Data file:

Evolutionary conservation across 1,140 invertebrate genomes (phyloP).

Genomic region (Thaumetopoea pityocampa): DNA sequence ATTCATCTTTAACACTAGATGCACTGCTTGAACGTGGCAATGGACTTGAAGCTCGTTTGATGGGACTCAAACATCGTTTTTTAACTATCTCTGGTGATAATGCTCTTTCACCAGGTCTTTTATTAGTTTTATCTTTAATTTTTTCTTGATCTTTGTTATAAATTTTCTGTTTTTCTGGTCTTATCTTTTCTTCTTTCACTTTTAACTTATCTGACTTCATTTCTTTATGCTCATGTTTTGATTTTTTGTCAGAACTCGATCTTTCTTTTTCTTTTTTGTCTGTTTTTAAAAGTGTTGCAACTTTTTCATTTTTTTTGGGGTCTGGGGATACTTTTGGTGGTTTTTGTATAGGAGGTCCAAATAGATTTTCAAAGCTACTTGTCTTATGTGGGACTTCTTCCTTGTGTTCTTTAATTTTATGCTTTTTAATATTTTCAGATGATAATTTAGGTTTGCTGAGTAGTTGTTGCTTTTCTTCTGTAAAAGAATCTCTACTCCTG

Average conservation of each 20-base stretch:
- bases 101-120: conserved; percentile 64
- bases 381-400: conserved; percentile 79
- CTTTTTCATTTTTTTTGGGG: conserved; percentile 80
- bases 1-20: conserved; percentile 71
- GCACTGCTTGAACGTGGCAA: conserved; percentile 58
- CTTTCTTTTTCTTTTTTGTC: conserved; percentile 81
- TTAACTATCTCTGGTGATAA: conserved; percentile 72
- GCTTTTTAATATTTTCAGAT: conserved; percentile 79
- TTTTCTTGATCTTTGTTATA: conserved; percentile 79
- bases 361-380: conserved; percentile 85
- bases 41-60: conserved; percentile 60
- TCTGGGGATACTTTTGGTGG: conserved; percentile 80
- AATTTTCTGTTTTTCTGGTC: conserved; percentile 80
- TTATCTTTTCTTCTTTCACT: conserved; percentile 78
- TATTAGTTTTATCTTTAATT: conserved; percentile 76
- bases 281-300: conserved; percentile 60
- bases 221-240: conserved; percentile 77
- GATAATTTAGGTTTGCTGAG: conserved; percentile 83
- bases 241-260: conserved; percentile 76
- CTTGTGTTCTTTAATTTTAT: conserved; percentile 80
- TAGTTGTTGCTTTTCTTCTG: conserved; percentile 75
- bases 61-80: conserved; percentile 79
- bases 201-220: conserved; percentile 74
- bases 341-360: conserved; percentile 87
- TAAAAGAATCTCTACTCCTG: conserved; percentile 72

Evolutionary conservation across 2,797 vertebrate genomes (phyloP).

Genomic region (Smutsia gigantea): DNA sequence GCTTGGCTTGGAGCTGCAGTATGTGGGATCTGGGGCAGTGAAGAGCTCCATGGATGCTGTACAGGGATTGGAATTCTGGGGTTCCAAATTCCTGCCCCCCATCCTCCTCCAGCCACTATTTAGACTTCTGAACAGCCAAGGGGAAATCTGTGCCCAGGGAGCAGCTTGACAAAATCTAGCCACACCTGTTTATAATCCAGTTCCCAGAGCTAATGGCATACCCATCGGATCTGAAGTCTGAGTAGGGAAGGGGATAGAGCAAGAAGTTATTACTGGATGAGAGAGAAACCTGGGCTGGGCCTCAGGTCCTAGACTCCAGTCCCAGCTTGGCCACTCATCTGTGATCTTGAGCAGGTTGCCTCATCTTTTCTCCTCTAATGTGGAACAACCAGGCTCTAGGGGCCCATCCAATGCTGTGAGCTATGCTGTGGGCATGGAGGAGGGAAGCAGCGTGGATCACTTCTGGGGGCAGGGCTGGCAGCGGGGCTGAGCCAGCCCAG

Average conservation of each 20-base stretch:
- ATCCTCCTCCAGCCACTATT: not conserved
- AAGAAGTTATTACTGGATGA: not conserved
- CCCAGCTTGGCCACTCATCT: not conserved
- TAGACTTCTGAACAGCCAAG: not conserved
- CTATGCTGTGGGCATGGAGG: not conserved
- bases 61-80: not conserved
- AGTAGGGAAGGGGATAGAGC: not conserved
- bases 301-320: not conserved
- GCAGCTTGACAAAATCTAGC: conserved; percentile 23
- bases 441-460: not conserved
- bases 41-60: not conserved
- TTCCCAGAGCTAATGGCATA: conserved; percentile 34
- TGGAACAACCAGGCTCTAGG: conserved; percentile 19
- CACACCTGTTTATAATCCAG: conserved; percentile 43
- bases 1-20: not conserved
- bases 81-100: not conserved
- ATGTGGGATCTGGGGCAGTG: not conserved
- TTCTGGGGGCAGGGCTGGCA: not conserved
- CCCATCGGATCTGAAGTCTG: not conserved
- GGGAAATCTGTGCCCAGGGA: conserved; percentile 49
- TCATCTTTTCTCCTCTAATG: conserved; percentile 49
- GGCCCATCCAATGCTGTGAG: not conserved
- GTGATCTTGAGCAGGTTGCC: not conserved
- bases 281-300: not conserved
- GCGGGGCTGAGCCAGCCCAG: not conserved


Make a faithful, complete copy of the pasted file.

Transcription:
Evolutionary conservation across 1,140 invertebrate genomes (phyloP).

Genomic region (Thaumetopoea pityocampa): DNA sequence ATTCATCTTTAACACTAGATGCACTGCTTGAACGTGGCAATGGACTTGAAGCTCGTTTGATGGGACTCAAACATCGTTTTTTAACTATCTCTGGTGATAATGCTCTTTCACCAGGTCTTTTATTAGTTTTATCTTTAATTTTTTCTTGATCTTTGTTATAAATTTTCTGTTTTTCTGGTCTTATCTTTTCTTCTTTCACTTTTAACTTATCTGACTTCATTTCTTTATGCTCATGTTTTGATTTTTTGTCAGAACTCGATCTTTCTTTTTCTTTTTTGTCTGTTTTTAAAAGTGTTGCAACTTTTTCATTTTTTTTGGGGTCTGGGGATACTTTTGGTGGTTTTTGTATAGGAGGTCCAAATAGATTTTCAAAGCTACTTGTCTTATGTGGGACTTCTTCCTTGTGTTCTTTAATTTTATGCTTTTTAATATTTTCAGATGATAATTTAGGTTTGCTGAGTAGTTGTTGCTTTTCTTCTGTAAAAGAATCTCTACTCCTG

Average conservation of each 20-base stretch:
- bases 101-120: conserved; percentile 64
- bases 381-400: conserved; percentile 79
- CTTTTTCATTTTTTTTGGGG: conserved; percentile 80
- bases 1-20: conserved; percentile 71
- GCACTGCTTGAACGTGGCAA: conserved; percentile 58
- CTTTCTTTTTCTTTTTTGTC: conserved; percentile 81
- TTAACTATCTCTGGTGATAA: conserved; percentile 72
- GCTTTTTAATATTTTCAGAT: conserved; percentile 79
- TTTTCTTGATCTTTGTTATA: conserved; percentile 79
- bases 361-380: conserved; percentile 85
- bases 41-60: conserved; percentile 60
- TCTGGGGATACTTTTGGTGG: conserved; percentile 80
- AATTTTCTGTTTTTCTGGTC: conserved; percentile 80
- TTATCTTTTCTTCTTTCACT: conserved; percentile 78
- TATTAGTTTTATCTTTAATT: conserved; percentile 76
- bases 281-300: conserved; percentile 60
- bases 221-240: conserved; percentile 77
- GATAATTTAGGTTTGCTGAG: conserved; percentile 83
- bases 241-260: conserved; percentile 76
- CTTGTGTTCTTTAATTTTAT: conserved; percentile 80
- TAGTTGTTGCTTTTCTTCTG: conserved; percentile 75
- bases 61-80: conserved; percentile 79
- bases 201-220: conserved; percentile 74
- bases 341-360: conserved; percentile 87
- TAAAAGAATCTCTACTCCTG: conserved; percentile 72

Evolutionary conservation across 2,797 vertebrate genomes (phyloP).

Genomic region (Smutsia gigantea): DNA sequence GCTTGGCTTGGAGCTGCAGTATGTGGGATCTGGGGCAGTGAAGAGCTCCATGGATGCTGTACAGGGATTGGAATTCTGGGGTTCCAAATTCCTGCCCCCCATCCTCCTCCAGCCACTATTTAGACTTCTGAACAGCCAAGGGGAAATCTGTGCCCAGGGAGCAGCTTGACAAAATCTAGCCACACCTGTTTATAATCCAGTTCCCAGAGCTAATGGCATACCCATCGGATCTGAAGTCTGAGTAGGGAAGGGGATAGAGCAAGAAGTTATTACTGGATGAGAGAGAAACCTGGGCTGGGCCTCAGGTCCTAGACTCCAGTCCCAGCTTGGCCACTCATCTGTGATCTTGAGCAGGTTGCCTCATCTTTTCTCCTCTAATGTGGAACAACCAGGCTCTAGGGGCCCATCCAATGCTGTGAGCTATGCTGTGGGCATGGAGGAGGGAAGCAGCGTGGATCACTTCTGGGGGCAGGGCTGGCAGCGGGGCTGAGCCAGCCCAG

Average conservation of each 20-base stretch:
- ATCCTCCTCCAGCCACTATT: not conserved
- AAGAAGTTATTACTGGATGA: not conserved
- CCCAGCTTGGCCACTCATCT: not conserved
- TAGACTTCTGAACAGCCAAG: not conserved
- CTATGCTGTGGGCATGGAGG: not conserved
- bases 61-80: not conserved
- AGTAGGGAAGGGGATAGAGC: not conserved
- bases 301-320: not conserved
- GCAGCTTGACAAAATCTAGC: conserved; percentile 23
- bases 441-460: not conserved
- bases 41-60: not conserved
- TTCCCAGAGCTAATGGCATA: conserved; percentile 34
- TGGAACAACCAGGCTCTAGG: conserved; percentile 19
- CACACCTGTTTATAATCCAG: conserved; percentile 43
- bases 1-20: not conserved
- bases 81-100: not conserved
- ATGTGGGATCTGGGGCAGTG: not conserved
- TTCTGGGGGCAGGGCTGGCA: not conserved
- CCCATCGGATCTGAAGTCTG: not conserved
- GGGAAATCTGTGCCCAGGGA: conserved; percentile 49
- TCATCTTTTCTCCTCTAATG: conserved; percentile 49
- GGCCCATCCAATGCTGTGAG: not conserved
- GTGATCTTGAGCAGGTTGCC: not conserved
- bases 281-300: not conserved
- GCGGGGCTGAGCCAGCCCAG: not conserved